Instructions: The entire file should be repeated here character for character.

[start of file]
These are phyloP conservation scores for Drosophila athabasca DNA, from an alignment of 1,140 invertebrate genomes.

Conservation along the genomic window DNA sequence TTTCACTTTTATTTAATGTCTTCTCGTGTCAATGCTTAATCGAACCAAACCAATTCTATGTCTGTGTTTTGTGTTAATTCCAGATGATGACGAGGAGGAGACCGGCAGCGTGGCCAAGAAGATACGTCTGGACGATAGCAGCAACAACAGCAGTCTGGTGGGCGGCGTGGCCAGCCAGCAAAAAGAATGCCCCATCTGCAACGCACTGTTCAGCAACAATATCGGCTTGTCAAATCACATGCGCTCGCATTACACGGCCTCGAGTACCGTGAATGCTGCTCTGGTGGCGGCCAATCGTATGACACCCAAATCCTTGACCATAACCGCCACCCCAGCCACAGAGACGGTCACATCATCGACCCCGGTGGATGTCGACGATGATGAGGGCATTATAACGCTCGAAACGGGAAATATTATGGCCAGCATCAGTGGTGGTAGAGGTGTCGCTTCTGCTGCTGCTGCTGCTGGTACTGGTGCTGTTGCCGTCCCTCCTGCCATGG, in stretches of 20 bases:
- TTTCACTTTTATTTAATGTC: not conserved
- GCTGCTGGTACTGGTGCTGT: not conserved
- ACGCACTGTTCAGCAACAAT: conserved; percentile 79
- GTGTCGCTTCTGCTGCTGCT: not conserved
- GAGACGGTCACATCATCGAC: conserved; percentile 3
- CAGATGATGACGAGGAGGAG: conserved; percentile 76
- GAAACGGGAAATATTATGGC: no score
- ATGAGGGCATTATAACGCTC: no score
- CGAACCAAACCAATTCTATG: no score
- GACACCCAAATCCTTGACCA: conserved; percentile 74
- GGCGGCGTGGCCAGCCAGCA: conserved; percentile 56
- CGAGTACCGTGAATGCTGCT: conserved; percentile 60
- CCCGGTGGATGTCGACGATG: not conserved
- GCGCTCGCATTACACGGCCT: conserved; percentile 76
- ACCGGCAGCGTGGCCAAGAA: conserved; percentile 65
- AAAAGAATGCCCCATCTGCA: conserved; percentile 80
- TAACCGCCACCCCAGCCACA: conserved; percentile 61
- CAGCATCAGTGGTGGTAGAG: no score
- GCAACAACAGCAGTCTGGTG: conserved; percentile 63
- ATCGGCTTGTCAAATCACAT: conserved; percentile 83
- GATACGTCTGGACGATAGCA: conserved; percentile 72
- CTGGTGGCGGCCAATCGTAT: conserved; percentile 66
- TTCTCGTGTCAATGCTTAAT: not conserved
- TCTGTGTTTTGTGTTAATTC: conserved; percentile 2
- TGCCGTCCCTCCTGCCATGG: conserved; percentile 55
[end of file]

These are phyloP conservation scores for Drosophila athabasca DNA, from an alignment of 1,140 invertebrate genomes.

Conservation along the genomic window DNA sequence TTTCACTTTTATTTAATGTCTTCTCGTGTCAATGCTTAATCGAACCAAACCAATTCTATGTCTGTGTTTTGTGTTAATTCCAGATGATGACGAGGAGGAGACCGGCAGCGTGGCCAAGAAGATACGTCTGGACGATAGCAGCAACAACAGCAGTCTGGTGGGCGGCGTGGCCAGCCAGCAAAAAGAATGCCCCATCTGCAACGCACTGTTCAGCAACAATATCGGCTTGTCAAATCACATGCGCTCGCATTACACGGCCTCGAGTACCGTGAATGCTGCTCTGGTGGCGGCCAATCGTATGACACCCAAATCCTTGACCATAACCGCCACCCCAGCCACAGAGACGGTCACATCATCGACCCCGGTGGATGTCGACGATGATGAGGGCATTATAACGCTCGAAACGGGAAATATTATGGCCAGCATCAGTGGTGGTAGAGGTGTCGCTTCTGCTGCTGCTGCTGCTGGTACTGGTGCTGTTGCCGTCCCTCCTGCCATGG, in stretches of 20 bases:
- TTTCACTTTTATTTAATGTC: not conserved
- GCTGCTGGTACTGGTGCTGT: not conserved
- ACGCACTGTTCAGCAACAAT: conserved; percentile 79
- GTGTCGCTTCTGCTGCTGCT: not conserved
- GAGACGGTCACATCATCGAC: conserved; percentile 3
- CAGATGATGACGAGGAGGAG: conserved; percentile 76
- GAAACGGGAAATATTATGGC: no score
- ATGAGGGCATTATAACGCTC: no score
- CGAACCAAACCAATTCTATG: no score
- GACACCCAAATCCTTGACCA: conserved; percentile 74
- GGCGGCGTGGCCAGCCAGCA: conserved; percentile 56
- CGAGTACCGTGAATGCTGCT: conserved; percentile 60
- CCCGGTGGATGTCGACGATG: not conserved
- GCGCTCGCATTACACGGCCT: conserved; percentile 76
- ACCGGCAGCGTGGCCAAGAA: conserved; percentile 65
- AAAAGAATGCCCCATCTGCA: conserved; percentile 80
- TAACCGCCACCCCAGCCACA: conserved; percentile 61
- CAGCATCAGTGGTGGTAGAG: no score
- GCAACAACAGCAGTCTGGTG: conserved; percentile 63
- ATCGGCTTGTCAAATCACAT: conserved; percentile 83
- GATACGTCTGGACGATAGCA: conserved; percentile 72
- CTGGTGGCGGCCAATCGTAT: conserved; percentile 66
- TTCTCGTGTCAATGCTTAAT: not conserved
- TCTGTGTTTTGTGTTAATTC: conserved; percentile 2
- TGCCGTCCCTCCTGCCATGG: conserved; percentile 55